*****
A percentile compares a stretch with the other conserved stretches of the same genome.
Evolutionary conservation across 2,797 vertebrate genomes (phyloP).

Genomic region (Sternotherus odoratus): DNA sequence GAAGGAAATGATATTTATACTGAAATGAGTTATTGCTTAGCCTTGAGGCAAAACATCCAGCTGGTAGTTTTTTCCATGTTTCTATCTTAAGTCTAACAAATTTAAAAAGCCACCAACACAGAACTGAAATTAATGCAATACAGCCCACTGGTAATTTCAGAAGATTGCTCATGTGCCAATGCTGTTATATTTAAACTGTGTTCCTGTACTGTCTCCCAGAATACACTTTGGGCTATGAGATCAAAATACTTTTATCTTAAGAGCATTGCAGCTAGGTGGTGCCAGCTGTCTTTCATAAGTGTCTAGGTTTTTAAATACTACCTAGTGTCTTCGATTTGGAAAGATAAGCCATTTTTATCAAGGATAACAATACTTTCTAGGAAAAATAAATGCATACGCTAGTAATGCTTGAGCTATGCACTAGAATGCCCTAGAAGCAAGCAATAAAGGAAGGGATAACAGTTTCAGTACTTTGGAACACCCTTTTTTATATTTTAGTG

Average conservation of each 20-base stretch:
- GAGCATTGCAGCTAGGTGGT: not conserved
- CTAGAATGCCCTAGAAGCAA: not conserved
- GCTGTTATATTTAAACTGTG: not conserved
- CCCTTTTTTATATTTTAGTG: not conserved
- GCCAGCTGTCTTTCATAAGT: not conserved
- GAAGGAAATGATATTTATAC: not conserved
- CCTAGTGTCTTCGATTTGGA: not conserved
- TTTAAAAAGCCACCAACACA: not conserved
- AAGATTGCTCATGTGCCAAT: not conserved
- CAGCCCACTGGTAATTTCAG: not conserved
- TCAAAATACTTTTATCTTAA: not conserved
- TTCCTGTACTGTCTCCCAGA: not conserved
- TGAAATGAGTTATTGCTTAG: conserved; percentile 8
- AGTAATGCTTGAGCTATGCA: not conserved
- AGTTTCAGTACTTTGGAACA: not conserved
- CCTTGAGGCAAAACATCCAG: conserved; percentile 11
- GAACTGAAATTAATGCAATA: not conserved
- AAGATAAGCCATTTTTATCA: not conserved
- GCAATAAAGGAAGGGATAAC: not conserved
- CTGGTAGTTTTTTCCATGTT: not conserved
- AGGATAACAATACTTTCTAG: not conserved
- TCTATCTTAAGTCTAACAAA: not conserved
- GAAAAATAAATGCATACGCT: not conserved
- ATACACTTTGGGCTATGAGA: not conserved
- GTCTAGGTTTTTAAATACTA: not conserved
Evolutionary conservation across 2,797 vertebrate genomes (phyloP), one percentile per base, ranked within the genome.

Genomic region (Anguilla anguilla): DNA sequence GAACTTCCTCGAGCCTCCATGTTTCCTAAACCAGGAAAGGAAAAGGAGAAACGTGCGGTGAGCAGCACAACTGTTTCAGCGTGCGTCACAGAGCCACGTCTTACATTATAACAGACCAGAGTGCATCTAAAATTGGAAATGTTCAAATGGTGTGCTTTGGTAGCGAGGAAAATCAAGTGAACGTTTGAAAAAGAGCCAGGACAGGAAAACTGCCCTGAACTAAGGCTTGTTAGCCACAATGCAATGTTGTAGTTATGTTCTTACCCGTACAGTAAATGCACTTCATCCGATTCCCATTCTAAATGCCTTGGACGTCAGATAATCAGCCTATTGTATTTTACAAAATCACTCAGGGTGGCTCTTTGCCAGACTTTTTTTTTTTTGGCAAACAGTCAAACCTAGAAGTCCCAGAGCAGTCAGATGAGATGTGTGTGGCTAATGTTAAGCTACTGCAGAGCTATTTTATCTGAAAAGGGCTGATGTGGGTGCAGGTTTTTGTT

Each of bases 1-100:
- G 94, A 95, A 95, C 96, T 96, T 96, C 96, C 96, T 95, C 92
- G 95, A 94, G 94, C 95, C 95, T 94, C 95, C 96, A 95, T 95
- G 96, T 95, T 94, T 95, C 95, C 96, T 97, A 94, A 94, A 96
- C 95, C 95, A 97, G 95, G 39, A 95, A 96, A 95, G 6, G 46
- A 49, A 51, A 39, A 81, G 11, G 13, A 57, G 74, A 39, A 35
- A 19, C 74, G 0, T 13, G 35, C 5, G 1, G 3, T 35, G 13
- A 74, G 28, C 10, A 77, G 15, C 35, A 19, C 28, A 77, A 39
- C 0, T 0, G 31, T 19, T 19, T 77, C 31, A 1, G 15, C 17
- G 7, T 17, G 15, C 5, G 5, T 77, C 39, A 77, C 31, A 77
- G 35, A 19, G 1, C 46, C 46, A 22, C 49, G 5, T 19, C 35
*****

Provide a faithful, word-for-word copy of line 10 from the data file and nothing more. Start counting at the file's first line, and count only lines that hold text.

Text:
- GAAGGAAATGATATTTATAC: not conserved